There was a panel in Arizona last week which the topic of PED use was discussed. Among the panel members was Jane Leavy, who wrote what many consider to be the definitive biography of Mickey Mantle. Her take on players of the recent Steroids Era and the fitness of guys like Barry Bonds, Roger Clemens and Mark McGwire for the Hall of Fame:
“I don’t have a vote, and I wouldn’t vote for any of them,” said Leavy—not a single one of the players who admitted drug use or were named in the Mitchell report on PEDs in baseball. “I think there should be a hall of shame for those guys,” she said.
I have no idea how one can write an entire biography of Mickey Mantle — complete with a passage in which Mantle’s visit to the infamous Max “Dr. Feelgood” Jacobson, where an amphetamines injection caused an infection that knocked him out of the home run race in 1961 — and conclude that while he is a worthy Hall of Famer, the guys of the 1990s and 2000s should be in a “Hall of Shame.” Let alone the many other players who used amphetamines in the 1950s and 60s, which she chronicled.
But I suppose this double standard is OK, as it always has been.
Thursday is September 1, which means rosters expand. As a result, the Nationals plan to promote pitcher Mat Latos to the major league roster, Ken Rosenthal of FOX Sports reports. Latos had an opt-out clause for Monday, but after discussing the matter with the team, he agreed to stay at Triple-A Syracuse until Thursday.
Latos, 28, put up a 4.62 ERA over 11 starts with the White Sox before being released in mid-June. Nearly two weeks later, he signed a minor league contract with the Nationals.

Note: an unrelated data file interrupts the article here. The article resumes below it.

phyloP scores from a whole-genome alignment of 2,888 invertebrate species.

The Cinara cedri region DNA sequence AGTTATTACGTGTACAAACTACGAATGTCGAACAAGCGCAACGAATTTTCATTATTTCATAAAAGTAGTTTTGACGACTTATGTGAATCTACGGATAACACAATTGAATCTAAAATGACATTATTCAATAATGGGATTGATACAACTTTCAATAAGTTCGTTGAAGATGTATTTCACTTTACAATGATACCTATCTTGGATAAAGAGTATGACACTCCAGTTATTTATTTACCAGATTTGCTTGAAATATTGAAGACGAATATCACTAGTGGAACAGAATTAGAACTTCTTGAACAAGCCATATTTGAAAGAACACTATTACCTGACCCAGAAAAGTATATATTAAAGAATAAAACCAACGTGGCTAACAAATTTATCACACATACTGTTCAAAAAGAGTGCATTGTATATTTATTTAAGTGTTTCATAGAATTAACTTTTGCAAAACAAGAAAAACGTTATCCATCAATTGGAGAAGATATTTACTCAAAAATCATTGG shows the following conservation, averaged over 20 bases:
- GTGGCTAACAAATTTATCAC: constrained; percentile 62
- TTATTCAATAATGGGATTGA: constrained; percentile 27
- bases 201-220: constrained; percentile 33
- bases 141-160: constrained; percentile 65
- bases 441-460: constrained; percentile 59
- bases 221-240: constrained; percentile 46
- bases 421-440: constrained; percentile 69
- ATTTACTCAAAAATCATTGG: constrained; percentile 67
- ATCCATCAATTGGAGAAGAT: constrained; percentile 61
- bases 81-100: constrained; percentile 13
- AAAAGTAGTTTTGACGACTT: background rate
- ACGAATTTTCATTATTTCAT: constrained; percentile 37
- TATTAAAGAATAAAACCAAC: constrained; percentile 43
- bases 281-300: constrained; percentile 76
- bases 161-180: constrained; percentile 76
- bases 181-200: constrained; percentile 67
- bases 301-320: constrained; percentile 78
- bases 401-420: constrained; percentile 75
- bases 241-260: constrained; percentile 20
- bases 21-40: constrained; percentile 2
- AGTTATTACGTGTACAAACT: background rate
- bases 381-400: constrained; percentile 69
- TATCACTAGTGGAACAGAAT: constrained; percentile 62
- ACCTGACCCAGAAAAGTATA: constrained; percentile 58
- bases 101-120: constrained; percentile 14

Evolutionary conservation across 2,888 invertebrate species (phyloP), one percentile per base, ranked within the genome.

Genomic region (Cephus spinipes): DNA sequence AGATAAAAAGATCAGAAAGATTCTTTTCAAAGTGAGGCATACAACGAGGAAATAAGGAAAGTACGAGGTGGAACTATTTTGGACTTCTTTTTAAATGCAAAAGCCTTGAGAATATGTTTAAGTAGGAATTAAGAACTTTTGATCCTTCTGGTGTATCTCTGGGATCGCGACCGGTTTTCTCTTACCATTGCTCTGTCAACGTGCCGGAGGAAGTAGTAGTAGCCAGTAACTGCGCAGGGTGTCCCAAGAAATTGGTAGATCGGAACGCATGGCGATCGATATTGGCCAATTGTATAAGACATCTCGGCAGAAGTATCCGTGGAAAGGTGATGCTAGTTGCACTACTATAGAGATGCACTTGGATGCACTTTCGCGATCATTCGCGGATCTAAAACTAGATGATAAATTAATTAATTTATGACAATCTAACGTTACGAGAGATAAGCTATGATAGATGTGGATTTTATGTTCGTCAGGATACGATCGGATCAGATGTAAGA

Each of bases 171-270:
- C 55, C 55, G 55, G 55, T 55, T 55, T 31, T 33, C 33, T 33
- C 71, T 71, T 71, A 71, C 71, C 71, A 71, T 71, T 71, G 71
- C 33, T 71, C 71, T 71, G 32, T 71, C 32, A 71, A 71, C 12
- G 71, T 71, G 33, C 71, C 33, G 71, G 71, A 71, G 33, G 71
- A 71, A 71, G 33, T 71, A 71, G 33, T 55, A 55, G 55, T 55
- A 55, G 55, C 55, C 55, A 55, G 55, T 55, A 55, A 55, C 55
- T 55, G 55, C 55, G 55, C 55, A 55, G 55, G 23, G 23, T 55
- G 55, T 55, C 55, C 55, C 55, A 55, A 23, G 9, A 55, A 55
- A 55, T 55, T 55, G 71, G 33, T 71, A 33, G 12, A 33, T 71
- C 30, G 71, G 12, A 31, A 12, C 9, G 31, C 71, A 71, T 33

In the Nationals’ minor league system, Latos has made three starts for the club’s Gulf Coast League team as well as three for Syracuse. In aggregate, the right-hander has yielded six runs (four earned) on 20 hits and 10 walks with 28 strikeouts in 28 innings.
Latos will likely pitch out of a long relief role for the Nationals and can be used as starting rotation insurance as well.
Mark Buehrle hasn’t officially retired, but he hasn’t thrown a pitch in professional baseball since last October. Still, the Blue Jays wouldn’t mind having some insurance, so manager John Gibbons recently texted Buehrle, “You know, rosters expand in September,” Sportsnet’s Ben Nicholson-Smith reports.
Buehrle’s response? He texted back a picture of a lake. Sounds like he’s not interested in making a return, at least this year.
Last year, at the age of 36, Buehrle went 15-8 with a 3.81 ERA with a 91/33 K/BB ratio in 198 2/3 innings while leading the league with four complete games. He fell 1 1/3 innings shy of a 15th consecutive 200-inning season. There are many worse ways to end a career.